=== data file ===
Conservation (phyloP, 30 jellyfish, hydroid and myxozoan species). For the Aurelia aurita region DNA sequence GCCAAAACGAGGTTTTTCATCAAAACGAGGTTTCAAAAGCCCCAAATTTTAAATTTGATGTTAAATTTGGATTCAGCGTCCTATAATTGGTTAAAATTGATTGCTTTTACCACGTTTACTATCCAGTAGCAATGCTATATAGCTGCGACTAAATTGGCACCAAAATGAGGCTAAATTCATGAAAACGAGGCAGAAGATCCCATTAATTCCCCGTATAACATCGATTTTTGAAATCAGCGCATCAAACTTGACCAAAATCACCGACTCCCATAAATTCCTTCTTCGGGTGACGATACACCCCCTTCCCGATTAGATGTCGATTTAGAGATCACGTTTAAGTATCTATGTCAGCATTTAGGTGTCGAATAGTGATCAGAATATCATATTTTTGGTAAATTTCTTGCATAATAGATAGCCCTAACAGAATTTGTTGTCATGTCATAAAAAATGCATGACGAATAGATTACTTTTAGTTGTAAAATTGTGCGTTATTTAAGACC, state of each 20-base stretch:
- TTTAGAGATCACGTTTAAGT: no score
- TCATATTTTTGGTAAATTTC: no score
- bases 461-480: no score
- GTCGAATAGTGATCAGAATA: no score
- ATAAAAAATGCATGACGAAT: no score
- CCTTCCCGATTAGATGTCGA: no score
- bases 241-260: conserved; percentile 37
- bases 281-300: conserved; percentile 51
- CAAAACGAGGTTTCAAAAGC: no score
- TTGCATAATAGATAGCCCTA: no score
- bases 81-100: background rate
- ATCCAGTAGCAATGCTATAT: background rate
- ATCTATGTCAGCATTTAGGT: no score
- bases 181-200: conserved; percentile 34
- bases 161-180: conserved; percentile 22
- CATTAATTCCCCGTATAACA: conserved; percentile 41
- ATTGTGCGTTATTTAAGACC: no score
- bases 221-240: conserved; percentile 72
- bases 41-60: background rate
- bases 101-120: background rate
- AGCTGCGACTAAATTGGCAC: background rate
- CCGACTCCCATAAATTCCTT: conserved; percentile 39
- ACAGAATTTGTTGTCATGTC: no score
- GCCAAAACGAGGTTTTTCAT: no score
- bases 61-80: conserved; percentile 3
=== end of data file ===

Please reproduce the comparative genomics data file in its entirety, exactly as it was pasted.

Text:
Conservation (phyloP, 30 jellyfish, hydroid and myxozoan species). For the Aurelia aurita region DNA sequence GCCAAAACGAGGTTTTTCATCAAAACGAGGTTTCAAAAGCCCCAAATTTTAAATTTGATGTTAAATTTGGATTCAGCGTCCTATAATTGGTTAAAATTGATTGCTTTTACCACGTTTACTATCCAGTAGCAATGCTATATAGCTGCGACTAAATTGGCACCAAAATGAGGCTAAATTCATGAAAACGAGGCAGAAGATCCCATTAATTCCCCGTATAACATCGATTTTTGAAATCAGCGCATCAAACTTGACCAAAATCACCGACTCCCATAAATTCCTTCTTCGGGTGACGATACACCCCCTTCCCGATTAGATGTCGATTTAGAGATCACGTTTAAGTATCTATGTCAGCATTTAGGTGTCGAATAGTGATCAGAATATCATATTTTTGGTAAATTTCTTGCATAATAGATAGCCCTAACAGAATTTGTTGTCATGTCATAAAAAATGCATGACGAATAGATTACTTTTAGTTGTAAAATTGTGCGTTATTTAAGACC, state of each 20-base stretch:
- TTTAGAGATCACGTTTAAGT: no score
- TCATATTTTTGGTAAATTTC: no score
- bases 461-480: no score
- GTCGAATAGTGATCAGAATA: no score
- ATAAAAAATGCATGACGAAT: no score
- CCTTCCCGATTAGATGTCGA: no score
- bases 241-260: conserved; percentile 37
- bases 281-300: conserved; percentile 51
- CAAAACGAGGTTTCAAAAGC: no score
- TTGCATAATAGATAGCCCTA: no score
- bases 81-100: background rate
- ATCCAGTAGCAATGCTATAT: background rate
- ATCTATGTCAGCATTTAGGT: no score
- bases 181-200: conserved; percentile 34
- bases 161-180: conserved; percentile 22
- CATTAATTCCCCGTATAACA: conserved; percentile 41
- ATTGTGCGTTATTTAAGACC: no score
- bases 221-240: conserved; percentile 72
- bases 41-60: background rate
- bases 101-120: background rate
- AGCTGCGACTAAATTGGCAC: background rate
- CCGACTCCCATAAATTCCTT: conserved; percentile 39
- ACAGAATTTGTTGTCATGTC: no score
- GCCAAAACGAGGTTTTTCAT: no score
- bases 61-80: conserved; percentile 3